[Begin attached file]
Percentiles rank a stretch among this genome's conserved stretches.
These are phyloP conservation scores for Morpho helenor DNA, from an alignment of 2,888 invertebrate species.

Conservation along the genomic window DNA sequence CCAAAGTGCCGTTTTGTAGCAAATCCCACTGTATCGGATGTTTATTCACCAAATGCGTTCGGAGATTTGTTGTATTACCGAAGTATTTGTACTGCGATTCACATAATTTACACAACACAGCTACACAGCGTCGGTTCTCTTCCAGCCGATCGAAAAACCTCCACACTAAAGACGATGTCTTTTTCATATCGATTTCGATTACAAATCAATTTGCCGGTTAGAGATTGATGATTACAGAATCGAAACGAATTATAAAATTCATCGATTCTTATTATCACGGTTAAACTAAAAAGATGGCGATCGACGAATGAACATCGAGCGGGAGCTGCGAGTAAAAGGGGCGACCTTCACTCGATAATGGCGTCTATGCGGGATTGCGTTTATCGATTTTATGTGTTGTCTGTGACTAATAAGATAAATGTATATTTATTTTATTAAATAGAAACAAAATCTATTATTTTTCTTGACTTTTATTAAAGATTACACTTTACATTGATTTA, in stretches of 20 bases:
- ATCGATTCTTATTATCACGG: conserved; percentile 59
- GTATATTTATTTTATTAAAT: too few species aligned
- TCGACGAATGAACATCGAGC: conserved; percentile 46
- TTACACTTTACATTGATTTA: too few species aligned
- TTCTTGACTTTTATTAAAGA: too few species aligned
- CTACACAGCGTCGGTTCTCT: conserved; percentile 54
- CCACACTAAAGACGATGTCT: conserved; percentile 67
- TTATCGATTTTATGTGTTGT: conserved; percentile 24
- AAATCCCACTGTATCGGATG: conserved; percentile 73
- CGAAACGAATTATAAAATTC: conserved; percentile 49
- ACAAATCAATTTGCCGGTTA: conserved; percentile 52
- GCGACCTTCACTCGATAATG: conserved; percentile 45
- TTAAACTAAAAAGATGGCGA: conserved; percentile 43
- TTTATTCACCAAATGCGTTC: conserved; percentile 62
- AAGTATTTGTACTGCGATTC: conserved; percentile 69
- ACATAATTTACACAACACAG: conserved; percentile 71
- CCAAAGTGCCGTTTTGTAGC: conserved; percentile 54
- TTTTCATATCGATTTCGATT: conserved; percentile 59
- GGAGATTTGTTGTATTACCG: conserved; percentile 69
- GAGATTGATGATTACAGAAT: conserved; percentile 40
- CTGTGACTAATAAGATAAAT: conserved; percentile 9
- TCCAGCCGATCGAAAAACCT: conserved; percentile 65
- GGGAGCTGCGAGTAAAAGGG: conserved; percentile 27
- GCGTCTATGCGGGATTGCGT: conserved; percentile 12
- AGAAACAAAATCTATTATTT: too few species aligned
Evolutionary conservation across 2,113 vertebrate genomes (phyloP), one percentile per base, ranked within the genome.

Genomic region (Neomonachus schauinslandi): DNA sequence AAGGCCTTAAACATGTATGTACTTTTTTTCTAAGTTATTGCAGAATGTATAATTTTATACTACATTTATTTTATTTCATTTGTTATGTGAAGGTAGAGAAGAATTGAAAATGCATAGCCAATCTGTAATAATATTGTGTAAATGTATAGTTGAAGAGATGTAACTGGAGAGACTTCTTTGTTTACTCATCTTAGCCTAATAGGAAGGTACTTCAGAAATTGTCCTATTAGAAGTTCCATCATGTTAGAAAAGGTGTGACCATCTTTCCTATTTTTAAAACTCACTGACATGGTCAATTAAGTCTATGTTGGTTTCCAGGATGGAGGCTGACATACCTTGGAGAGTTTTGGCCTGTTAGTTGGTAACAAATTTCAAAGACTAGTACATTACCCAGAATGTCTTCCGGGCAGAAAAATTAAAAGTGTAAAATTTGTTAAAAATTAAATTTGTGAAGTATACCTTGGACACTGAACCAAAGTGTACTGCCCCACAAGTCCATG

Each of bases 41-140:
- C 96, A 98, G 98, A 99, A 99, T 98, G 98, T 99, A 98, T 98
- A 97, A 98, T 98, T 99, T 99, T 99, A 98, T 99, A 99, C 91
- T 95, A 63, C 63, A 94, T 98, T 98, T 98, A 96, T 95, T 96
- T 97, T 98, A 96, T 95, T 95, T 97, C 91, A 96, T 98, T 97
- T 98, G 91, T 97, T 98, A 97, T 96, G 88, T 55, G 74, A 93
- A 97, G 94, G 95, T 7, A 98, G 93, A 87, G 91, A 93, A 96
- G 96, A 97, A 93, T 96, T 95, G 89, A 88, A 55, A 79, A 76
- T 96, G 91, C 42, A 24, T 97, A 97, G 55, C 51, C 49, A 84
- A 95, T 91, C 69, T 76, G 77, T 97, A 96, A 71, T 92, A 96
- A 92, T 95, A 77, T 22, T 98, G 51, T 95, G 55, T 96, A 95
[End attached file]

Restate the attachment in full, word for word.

Percentiles rank a stretch among this genome's conserved stretches.
These are phyloP conservation scores for Morpho helenor DNA, from an alignment of 2,888 invertebrate species.

Conservation along the genomic window DNA sequence CCAAAGTGCCGTTTTGTAGCAAATCCCACTGTATCGGATGTTTATTCACCAAATGCGTTCGGAGATTTGTTGTATTACCGAAGTATTTGTACTGCGATTCACATAATTTACACAACACAGCTACACAGCGTCGGTTCTCTTCCAGCCGATCGAAAAACCTCCACACTAAAGACGATGTCTTTTTCATATCGATTTCGATTACAAATCAATTTGCCGGTTAGAGATTGATGATTACAGAATCGAAACGAATTATAAAATTCATCGATTCTTATTATCACGGTTAAACTAAAAAGATGGCGATCGACGAATGAACATCGAGCGGGAGCTGCGAGTAAAAGGGGCGACCTTCACTCGATAATGGCGTCTATGCGGGATTGCGTTTATCGATTTTATGTGTTGTCTGTGACTAATAAGATAAATGTATATTTATTTTATTAAATAGAAACAAAATCTATTATTTTTCTTGACTTTTATTAAAGATTACACTTTACATTGATTTA, in stretches of 20 bases:
- ATCGATTCTTATTATCACGG: conserved; percentile 59
- GTATATTTATTTTATTAAAT: too few species aligned
- TCGACGAATGAACATCGAGC: conserved; percentile 46
- TTACACTTTACATTGATTTA: too few species aligned
- TTCTTGACTTTTATTAAAGA: too few species aligned
- CTACACAGCGTCGGTTCTCT: conserved; percentile 54
- CCACACTAAAGACGATGTCT: conserved; percentile 67
- TTATCGATTTTATGTGTTGT: conserved; percentile 24
- AAATCCCACTGTATCGGATG: conserved; percentile 73
- CGAAACGAATTATAAAATTC: conserved; percentile 49
- ACAAATCAATTTGCCGGTTA: conserved; percentile 52
- GCGACCTTCACTCGATAATG: conserved; percentile 45
- TTAAACTAAAAAGATGGCGA: conserved; percentile 43
- TTTATTCACCAAATGCGTTC: conserved; percentile 62
- AAGTATTTGTACTGCGATTC: conserved; percentile 69
- ACATAATTTACACAACACAG: conserved; percentile 71
- CCAAAGTGCCGTTTTGTAGC: conserved; percentile 54
- TTTTCATATCGATTTCGATT: conserved; percentile 59
- GGAGATTTGTTGTATTACCG: conserved; percentile 69
- GAGATTGATGATTACAGAAT: conserved; percentile 40
- CTGTGACTAATAAGATAAAT: conserved; percentile 9
- TCCAGCCGATCGAAAAACCT: conserved; percentile 65
- GGGAGCTGCGAGTAAAAGGG: conserved; percentile 27
- GCGTCTATGCGGGATTGCGT: conserved; percentile 12
- AGAAACAAAATCTATTATTT: too few species aligned
Evolutionary conservation across 2,113 vertebrate genomes (phyloP), one percentile per base, ranked within the genome.

Genomic region (Neomonachus schauinslandi): DNA sequence AAGGCCTTAAACATGTATGTACTTTTTTTCTAAGTTATTGCAGAATGTATAATTTTATACTACATTTATTTTATTTCATTTGTTATGTGAAGGTAGAGAAGAATTGAAAATGCATAGCCAATCTGTAATAATATTGTGTAAATGTATAGTTGAAGAGATGTAACTGGAGAGACTTCTTTGTTTACTCATCTTAGCCTAATAGGAAGGTACTTCAGAAATTGTCCTATTAGAAGTTCCATCATGTTAGAAAAGGTGTGACCATCTTTCCTATTTTTAAAACTCACTGACATGGTCAATTAAGTCTATGTTGGTTTCCAGGATGGAGGCTGACATACCTTGGAGAGTTTTGGCCTGTTAGTTGGTAACAAATTTCAAAGACTAGTACATTACCCAGAATGTCTTCCGGGCAGAAAAATTAAAAGTGTAAAATTTGTTAAAAATTAAATTTGTGAAGTATACCTTGGACACTGAACCAAAGTGTACTGCCCCACAAGTCCATG

Each of bases 41-140:
- C 96, A 98, G 98, A 99, A 99, T 98, G 98, T 99, A 98, T 98
- A 97, A 98, T 98, T 99, T 99, T 99, A 98, T 99, A 99, C 91
- T 95, A 63, C 63, A 94, T 98, T 98, T 98, A 96, T 95, T 96
- T 97, T 98, A 96, T 95, T 95, T 97, C 91, A 96, T 98, T 97
- T 98, G 91, T 97, T 98, A 97, T 96, G 88, T 55, G 74, A 93
- A 97, G 94, G 95, T 7, A 98, G 93, A 87, G 91, A 93, A 96
- G 96, A 97, A 93, T 96, T 95, G 89, A 88, A 55, A 79, A 76
- T 96, G 91, C 42, A 24, T 97, A 97, G 55, C 51, C 49, A 84
- A 95, T 91, C 69, T 76, G 77, T 97, A 96, A 71, T 92, A 96
- A 92, T 95, A 77, T 22, T 98, G 51, T 95, G 55, T 96, A 95